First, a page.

Great podcast. I’m curious on what your thoughts are on how pediatric resuscitation dosages play into this….in all the prehospital services I’ve worked for, meds are packaged according to standard adult doses, I’m assuming in part to help reduce medication errors. However, this leads to problems with the rare (thankfully) pediatric resuscitation…I’ve been involved either directly or indirectly with medication errors involving weight-based pediatric doses during these cases. I’ve been a proponent of ditching preloads for multi-dose vials to force providers to use weight-based math for all patients as a strategy to prevent these errors, based on the assumption that the more often you perform a task in less stressful situations the easier it is to perform. Does anyone’s institution use a similar pre-calculated sheet for pediatric doses or have any experience in dealing with this issue?

  4. Sean Marshall says:

    I wanted to point out a need for the 1:1000 vial of epinephrine. I think it may be different in other countries but racemic epinephrine is no longer available in Canada. For nebulized epinephrine for stridor, we occasionally need to give 5mg of 1:1000 epi.

    • Great point. That would be one which I would not mind ordering from pharmacy, as the 5 vial thing is already dangerous if given IV rather than via neb.

  5. Epinephrine:
    “Why are premix bags not readily available everywhere? – Bryan outsources for 6.25mg in D5W 250ml (25mcg/ml) and 2mg in D5W 250ml (6mcg/ml)”

    For the latter concentration, 2 mg per D5W 250 ml, I get 8 mcg/ml and not the 6 mcg/ml quoted.
    Thanks for clarifying,
    Lyne

  6. Brian Ericson says:

    Great session and I look forward to part II. Just a quick reference, if one goes to activase.com they can request tpa dosing cards for free. The cards have the info in columns and dosing is calculated across the window as you pull the inner card out finding the weight. We stick one in each of our stroke packets.

  7. I think Joe Lex gives a pretty reasonable and believable explanation of drug shortages in AAEM lectures from 2013 – found it on emedhome, little more info than what Bryan says…

    This avoiding errors podcast very timely.

    Regarding Pedi aspect mentioned above – “The Broslow guy” is obviously way deep into this. Special program (for institutions) but also an app that is about 10 bucks for android device. Another – Pedistat – very slick – I am frequently double checking myself with both of these.

    Cheers

  8. Jeremy says:

    Can you please explain how giving insulin vs subcutaneous is different? I know IV has a shorter duration, but why does it not affect the glucose as much as giving subcutaneous? What is the reasoning behind this? Thanks!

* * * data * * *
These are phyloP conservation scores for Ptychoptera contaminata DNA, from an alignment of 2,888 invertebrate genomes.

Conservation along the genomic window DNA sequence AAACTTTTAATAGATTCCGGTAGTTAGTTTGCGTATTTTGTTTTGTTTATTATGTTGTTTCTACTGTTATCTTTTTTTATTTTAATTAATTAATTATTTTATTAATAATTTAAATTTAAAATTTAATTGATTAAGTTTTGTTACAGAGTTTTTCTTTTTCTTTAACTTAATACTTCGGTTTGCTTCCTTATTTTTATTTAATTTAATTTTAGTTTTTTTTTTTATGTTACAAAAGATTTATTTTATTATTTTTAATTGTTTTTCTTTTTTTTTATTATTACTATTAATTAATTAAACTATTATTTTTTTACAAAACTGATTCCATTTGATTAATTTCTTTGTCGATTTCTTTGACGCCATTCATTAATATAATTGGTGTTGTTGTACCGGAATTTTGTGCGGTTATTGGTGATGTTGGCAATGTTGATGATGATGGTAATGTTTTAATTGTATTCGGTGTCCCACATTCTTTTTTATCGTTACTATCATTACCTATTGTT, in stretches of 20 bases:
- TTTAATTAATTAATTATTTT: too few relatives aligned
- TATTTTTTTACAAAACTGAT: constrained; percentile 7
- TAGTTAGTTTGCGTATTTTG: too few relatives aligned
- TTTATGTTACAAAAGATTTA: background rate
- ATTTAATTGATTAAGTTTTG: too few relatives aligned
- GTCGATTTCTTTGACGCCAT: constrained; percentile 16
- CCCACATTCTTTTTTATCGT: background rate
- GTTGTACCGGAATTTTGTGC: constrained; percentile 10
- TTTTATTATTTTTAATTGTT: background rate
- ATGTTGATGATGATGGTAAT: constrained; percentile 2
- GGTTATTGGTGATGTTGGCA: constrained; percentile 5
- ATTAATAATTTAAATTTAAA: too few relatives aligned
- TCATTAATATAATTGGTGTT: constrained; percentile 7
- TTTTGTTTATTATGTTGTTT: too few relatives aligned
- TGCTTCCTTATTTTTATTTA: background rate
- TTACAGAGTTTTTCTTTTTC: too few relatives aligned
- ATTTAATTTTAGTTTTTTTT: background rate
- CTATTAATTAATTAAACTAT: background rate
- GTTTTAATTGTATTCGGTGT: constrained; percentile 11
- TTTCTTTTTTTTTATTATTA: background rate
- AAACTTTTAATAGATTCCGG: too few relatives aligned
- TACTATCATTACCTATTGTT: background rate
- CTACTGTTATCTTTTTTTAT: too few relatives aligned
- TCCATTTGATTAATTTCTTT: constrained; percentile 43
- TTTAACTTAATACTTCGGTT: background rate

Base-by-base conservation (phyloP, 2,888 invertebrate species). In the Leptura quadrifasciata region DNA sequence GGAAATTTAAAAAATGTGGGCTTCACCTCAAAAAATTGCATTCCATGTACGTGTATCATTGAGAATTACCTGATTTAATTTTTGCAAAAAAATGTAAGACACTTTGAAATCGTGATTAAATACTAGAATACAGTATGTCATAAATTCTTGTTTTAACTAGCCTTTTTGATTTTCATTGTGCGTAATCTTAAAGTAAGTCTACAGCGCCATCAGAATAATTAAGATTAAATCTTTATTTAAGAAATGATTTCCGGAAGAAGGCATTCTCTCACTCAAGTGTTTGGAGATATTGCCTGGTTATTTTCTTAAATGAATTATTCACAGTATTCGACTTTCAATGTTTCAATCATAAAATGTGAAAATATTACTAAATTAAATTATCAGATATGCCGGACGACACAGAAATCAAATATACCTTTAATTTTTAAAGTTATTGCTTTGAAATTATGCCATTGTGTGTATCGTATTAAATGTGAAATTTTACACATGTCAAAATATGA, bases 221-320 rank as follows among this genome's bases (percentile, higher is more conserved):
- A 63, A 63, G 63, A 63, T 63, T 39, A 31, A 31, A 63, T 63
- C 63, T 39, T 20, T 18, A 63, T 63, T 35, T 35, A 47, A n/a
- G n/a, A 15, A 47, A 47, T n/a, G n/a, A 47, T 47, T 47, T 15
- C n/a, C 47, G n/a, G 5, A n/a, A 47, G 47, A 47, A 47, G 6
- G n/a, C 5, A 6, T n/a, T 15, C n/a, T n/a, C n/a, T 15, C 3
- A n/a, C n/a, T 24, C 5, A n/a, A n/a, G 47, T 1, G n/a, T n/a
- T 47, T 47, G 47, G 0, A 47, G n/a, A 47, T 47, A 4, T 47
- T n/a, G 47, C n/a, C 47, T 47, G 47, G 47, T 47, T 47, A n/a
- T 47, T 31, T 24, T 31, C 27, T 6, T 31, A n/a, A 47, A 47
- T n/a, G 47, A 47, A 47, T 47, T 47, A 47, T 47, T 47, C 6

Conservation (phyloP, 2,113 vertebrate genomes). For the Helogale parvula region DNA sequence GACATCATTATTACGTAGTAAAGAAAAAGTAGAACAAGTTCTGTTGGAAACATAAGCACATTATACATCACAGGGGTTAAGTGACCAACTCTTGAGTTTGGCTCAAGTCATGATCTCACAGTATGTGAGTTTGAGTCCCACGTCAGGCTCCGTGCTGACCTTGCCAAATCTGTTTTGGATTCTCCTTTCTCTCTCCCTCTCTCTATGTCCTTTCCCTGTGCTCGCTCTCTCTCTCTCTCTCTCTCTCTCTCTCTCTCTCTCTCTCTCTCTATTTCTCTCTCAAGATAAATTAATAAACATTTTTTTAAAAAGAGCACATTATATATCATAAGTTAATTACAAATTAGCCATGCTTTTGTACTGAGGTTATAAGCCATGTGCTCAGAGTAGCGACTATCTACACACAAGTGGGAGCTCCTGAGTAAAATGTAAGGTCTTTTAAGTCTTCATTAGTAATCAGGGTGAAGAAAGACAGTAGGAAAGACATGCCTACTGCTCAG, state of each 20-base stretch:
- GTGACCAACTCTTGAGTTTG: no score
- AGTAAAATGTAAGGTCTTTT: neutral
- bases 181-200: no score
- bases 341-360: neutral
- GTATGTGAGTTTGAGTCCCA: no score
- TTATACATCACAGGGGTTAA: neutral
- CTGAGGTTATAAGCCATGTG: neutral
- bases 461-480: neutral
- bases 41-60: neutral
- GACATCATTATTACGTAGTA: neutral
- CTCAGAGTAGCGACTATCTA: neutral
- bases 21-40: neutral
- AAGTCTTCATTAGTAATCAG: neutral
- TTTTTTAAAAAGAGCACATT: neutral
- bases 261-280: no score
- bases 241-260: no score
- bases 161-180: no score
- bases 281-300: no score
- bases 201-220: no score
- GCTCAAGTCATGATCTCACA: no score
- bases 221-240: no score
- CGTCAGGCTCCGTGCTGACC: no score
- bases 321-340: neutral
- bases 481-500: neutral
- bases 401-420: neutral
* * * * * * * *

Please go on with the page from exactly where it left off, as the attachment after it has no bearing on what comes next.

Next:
• LeighAnn says:

      I’m asking the same question as Jeremy above.Maybe I just misunderstood how the question was proposed. I interpreted as though mechanism was different. I’ve searched and can’t find this anywhere. I was under impression subc was less accurate due to varying absorption compared to IV. Please enlighten me. Also, thanks for swinging through Columbus. Thoroughly enjoyed your forum! Thanks!

      • Jeremy and Leighann, glucose transporters are maximally filled at a dose of 1 units/kg/hr IV infusion. Anything beyond this is just wasted insulin from the glucose-lowering perspective. An IV push dose brings plasma levels way beyond this point and most of that insulin is wasted and the duration of action is much shorter than a sub-q dose that mirrors the IV infusion.

        For Hyper-K however, you are trying to activate the Na-K-ATPase, which have a much higher requirement of insulin for maximal activation (i.e. maximal lowering of K).

        Leighann–in the critically ill, an IV INFUSION, is considered to be more consistent than sq dosing. Not IV pushes of insulin.

        • LeighAnn says:

          Thanks for the explanation!

        • Trying to find the source for the 1 unit/kg/hr statement and am having a hard time. I’m just now trying to convince my doctors in ER to switch to subcutaneous administration vs. IV. Thanks!

  9. Mitch page says:

    epi is pretty stable in syringes. I’m aware of a outdoor program that replaced epipens with prefilled syringes Here are two good papers on the topic.

    http://www.ncbi.nlm.nih.gov/pubmed/19558009

    http://apjai.digitaljournals.org/index.php/apjai/article/viewFile/105/113

  10. Another excellent episode, I look forward to part II!

    This is a topic that interests me greatly and I’ve been seeking thoughts and opinions on a project I’ve been working on. It’s a “dynamic” PDF that uses JavaScript to automatically calculate drug dosages once a patient weight has been input. This particular prototype is designed for pediatric drug dosages, but there’s logic built in so it doesn’t exceed maximum doses (or minimum doses, in the case of Atropine) if you reach adult weights, and after selecting age range from a drop-down it automatically selects the proper Dextrose concentration as described in our protocols.

    I know there are a few apps that have this functionality, but they don’t seem as customizable when dosing regimens, concentrations, and practices can change from place to place – or easily distributed. I figured it would also be convenient to print out after you input a weight, used as a customized medication dose sheet.

    If anyone has the time, I look forward to any opinions you may have! Please feel free to e-mail me as well: michael.pieretti [at] bostonmedflight.org

    Thanks!

    https://dl.dropboxusercontent.com/u/12652241/pedDrugCalcPrototype.pdf

    • Holy crap; that is totally bad-assian. I love it. If it had a few more drugs like propofol, etc. this would be a go to item for me. Strong work.